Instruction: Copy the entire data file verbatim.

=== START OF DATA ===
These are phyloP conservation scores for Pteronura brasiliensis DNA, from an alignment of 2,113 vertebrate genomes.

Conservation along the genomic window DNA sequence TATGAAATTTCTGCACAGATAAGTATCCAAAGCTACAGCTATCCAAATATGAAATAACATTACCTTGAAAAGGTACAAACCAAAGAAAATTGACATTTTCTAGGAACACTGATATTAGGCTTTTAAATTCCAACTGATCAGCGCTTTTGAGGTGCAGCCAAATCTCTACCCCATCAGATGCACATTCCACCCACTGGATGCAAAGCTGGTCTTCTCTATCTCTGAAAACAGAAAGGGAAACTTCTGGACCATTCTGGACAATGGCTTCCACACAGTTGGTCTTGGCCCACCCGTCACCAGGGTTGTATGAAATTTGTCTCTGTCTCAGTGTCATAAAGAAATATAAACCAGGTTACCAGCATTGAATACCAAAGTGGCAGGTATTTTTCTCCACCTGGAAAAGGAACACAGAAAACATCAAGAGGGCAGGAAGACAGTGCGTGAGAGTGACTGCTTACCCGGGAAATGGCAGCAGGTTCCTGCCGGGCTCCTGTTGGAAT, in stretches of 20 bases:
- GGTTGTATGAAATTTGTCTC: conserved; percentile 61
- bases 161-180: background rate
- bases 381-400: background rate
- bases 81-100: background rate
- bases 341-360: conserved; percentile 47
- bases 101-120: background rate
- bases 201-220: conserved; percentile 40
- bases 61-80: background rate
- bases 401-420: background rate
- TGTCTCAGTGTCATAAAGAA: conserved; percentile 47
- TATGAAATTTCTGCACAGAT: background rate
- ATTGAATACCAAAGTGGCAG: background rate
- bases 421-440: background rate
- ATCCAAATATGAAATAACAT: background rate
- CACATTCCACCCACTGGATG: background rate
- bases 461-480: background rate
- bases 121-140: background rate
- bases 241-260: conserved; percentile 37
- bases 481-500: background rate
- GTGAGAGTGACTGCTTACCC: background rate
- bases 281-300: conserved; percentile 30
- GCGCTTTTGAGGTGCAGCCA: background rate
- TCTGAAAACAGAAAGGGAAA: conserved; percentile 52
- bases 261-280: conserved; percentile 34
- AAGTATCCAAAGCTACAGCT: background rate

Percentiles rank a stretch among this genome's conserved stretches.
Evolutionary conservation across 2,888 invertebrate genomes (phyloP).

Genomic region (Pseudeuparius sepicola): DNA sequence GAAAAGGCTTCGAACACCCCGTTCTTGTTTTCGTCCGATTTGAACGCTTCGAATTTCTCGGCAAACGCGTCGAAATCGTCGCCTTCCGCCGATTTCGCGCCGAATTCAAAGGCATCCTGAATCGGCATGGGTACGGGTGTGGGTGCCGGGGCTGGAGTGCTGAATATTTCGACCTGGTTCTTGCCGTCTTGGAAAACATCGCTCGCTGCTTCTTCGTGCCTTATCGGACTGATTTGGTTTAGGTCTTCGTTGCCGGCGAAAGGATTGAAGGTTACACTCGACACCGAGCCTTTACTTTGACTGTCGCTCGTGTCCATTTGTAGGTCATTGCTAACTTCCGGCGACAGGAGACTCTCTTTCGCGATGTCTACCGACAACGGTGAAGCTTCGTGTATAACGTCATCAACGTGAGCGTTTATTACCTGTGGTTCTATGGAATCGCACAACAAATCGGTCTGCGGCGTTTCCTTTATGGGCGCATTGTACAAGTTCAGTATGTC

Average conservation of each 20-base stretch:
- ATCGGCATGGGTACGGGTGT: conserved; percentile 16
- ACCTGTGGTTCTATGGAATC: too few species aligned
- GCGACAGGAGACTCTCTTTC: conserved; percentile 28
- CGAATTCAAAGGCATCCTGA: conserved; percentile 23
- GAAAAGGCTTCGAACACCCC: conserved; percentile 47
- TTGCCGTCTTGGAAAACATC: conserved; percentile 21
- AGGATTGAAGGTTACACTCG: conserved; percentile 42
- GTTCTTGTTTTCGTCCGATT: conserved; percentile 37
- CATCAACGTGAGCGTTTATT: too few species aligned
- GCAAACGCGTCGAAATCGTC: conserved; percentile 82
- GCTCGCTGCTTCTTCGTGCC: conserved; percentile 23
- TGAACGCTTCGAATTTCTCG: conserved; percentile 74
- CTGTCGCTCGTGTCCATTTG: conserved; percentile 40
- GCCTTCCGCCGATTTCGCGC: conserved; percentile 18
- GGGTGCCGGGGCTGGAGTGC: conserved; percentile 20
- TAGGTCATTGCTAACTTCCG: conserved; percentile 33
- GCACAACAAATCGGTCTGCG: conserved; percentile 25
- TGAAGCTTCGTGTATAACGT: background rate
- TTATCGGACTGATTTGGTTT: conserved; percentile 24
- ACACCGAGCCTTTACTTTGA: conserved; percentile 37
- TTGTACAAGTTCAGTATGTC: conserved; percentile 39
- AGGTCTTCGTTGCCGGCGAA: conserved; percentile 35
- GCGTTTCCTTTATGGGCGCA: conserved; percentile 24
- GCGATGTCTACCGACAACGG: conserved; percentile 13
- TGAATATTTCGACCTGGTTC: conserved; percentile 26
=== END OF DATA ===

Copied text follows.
These are phyloP conservation scores for Pteronura brasiliensis DNA, from an alignment of 2,113 vertebrate genomes.

Conservation along the genomic window DNA sequence TATGAAATTTCTGCACAGATAAGTATCCAAAGCTACAGCTATCCAAATATGAAATAACATTACCTTGAAAAGGTACAAACCAAAGAAAATTGACATTTTCTAGGAACACTGATATTAGGCTTTTAAATTCCAACTGATCAGCGCTTTTGAGGTGCAGCCAAATCTCTACCCCATCAGATGCACATTCCACCCACTGGATGCAAAGCTGGTCTTCTCTATCTCTGAAAACAGAAAGGGAAACTTCTGGACCATTCTGGACAATGGCTTCCACACAGTTGGTCTTGGCCCACCCGTCACCAGGGTTGTATGAAATTTGTCTCTGTCTCAGTGTCATAAAGAAATATAAACCAGGTTACCAGCATTGAATACCAAAGTGGCAGGTATTTTTCTCCACCTGGAAAAGGAACACAGAAAACATCAAGAGGGCAGGAAGACAGTGCGTGAGAGTGACTGCTTACCCGGGAAATGGCAGCAGGTTCCTGCCGGGCTCCTGTTGGAAT, in stretches of 20 bases:
- GGTTGTATGAAATTTGTCTC: conserved; percentile 61
- bases 161-180: background rate
- bases 381-400: background rate
- bases 81-100: background rate
- bases 341-360: conserved; percentile 47
- bases 101-120: background rate
- bases 201-220: conserved; percentile 40
- bases 61-80: background rate
- bases 401-420: background rate
- TGTCTCAGTGTCATAAAGAA: conserved; percentile 47
- TATGAAATTTCTGCACAGAT: background rate
- ATTGAATACCAAAGTGGCAG: background rate
- bases 421-440: background rate
- ATCCAAATATGAAATAACAT: background rate
- CACATTCCACCCACTGGATG: background rate
- bases 461-480: background rate
- bases 121-140: background rate
- bases 241-260: conserved; percentile 37
- bases 481-500: background rate
- GTGAGAGTGACTGCTTACCC: background rate
- bases 281-300: conserved; percentile 30
- GCGCTTTTGAGGTGCAGCCA: background rate
- TCTGAAAACAGAAAGGGAAA: conserved; percentile 52
- bases 261-280: conserved; percentile 34
- AAGTATCCAAAGCTACAGCT: background rate

Percentiles rank a stretch among this genome's conserved stretches.
Evolutionary conservation across 2,888 invertebrate genomes (phyloP).

Genomic region (Pseudeuparius sepicola): DNA sequence GAAAAGGCTTCGAACACCCCGTTCTTGTTTTCGTCCGATTTGAACGCTTCGAATTTCTCGGCAAACGCGTCGAAATCGTCGCCTTCCGCCGATTTCGCGCCGAATTCAAAGGCATCCTGAATCGGCATGGGTACGGGTGTGGGTGCCGGGGCTGGAGTGCTGAATATTTCGACCTGGTTCTTGCCGTCTTGGAAAACATCGCTCGCTGCTTCTTCGTGCCTTATCGGACTGATTTGGTTTAGGTCTTCGTTGCCGGCGAAAGGATTGAAGGTTACACTCGACACCGAGCCTTTACTTTGACTGTCGCTCGTGTCCATTTGTAGGTCATTGCTAACTTCCGGCGACAGGAGACTCTCTTTCGCGATGTCTACCGACAACGGTGAAGCTTCGTGTATAACGTCATCAACGTGAGCGTTTATTACCTGTGGTTCTATGGAATCGCACAACAAATCGGTCTGCGGCGTTTCCTTTATGGGCGCATTGTACAAGTTCAGTATGTC

Average conservation of each 20-base stretch:
- ATCGGCATGGGTACGGGTGT: conserved; percentile 16
- ACCTGTGGTTCTATGGAATC: too few species aligned
- GCGACAGGAGACTCTCTTTC: conserved; percentile 28
- CGAATTCAAAGGCATCCTGA: conserved; percentile 23
- GAAAAGGCTTCGAACACCCC: conserved; percentile 47
- TTGCCGTCTTGGAAAACATC: conserved; percentile 21
- AGGATTGAAGGTTACACTCG: conserved; percentile 42
- GTTCTTGTTTTCGTCCGATT: conserved; percentile 37
- CATCAACGTGAGCGTTTATT: too few species aligned
- GCAAACGCGTCGAAATCGTC: conserved; percentile 82
- GCTCGCTGCTTCTTCGTGCC: conserved; percentile 23
- TGAACGCTTCGAATTTCTCG: conserved; percentile 74
- CTGTCGCTCGTGTCCATTTG: conserved; percentile 40
- GCCTTCCGCCGATTTCGCGC: conserved; percentile 18
- GGGTGCCGGGGCTGGAGTGC: conserved; percentile 20
- TAGGTCATTGCTAACTTCCG: conserved; percentile 33
- GCACAACAAATCGGTCTGCG: conserved; percentile 25
- TGAAGCTTCGTGTATAACGT: background rate
- TTATCGGACTGATTTGGTTT: conserved; percentile 24
- ACACCGAGCCTTTACTTTGA: conserved; percentile 37
- TTGTACAAGTTCAGTATGTC: conserved; percentile 39
- AGGTCTTCGTTGCCGGCGAA: conserved; percentile 35
- GCGTTTCCTTTATGGGCGCA: conserved; percentile 24
- GCGATGTCTACCGACAACGG: conserved; percentile 13
- TGAATATTTCGACCTGGTTC: conserved; percentile 26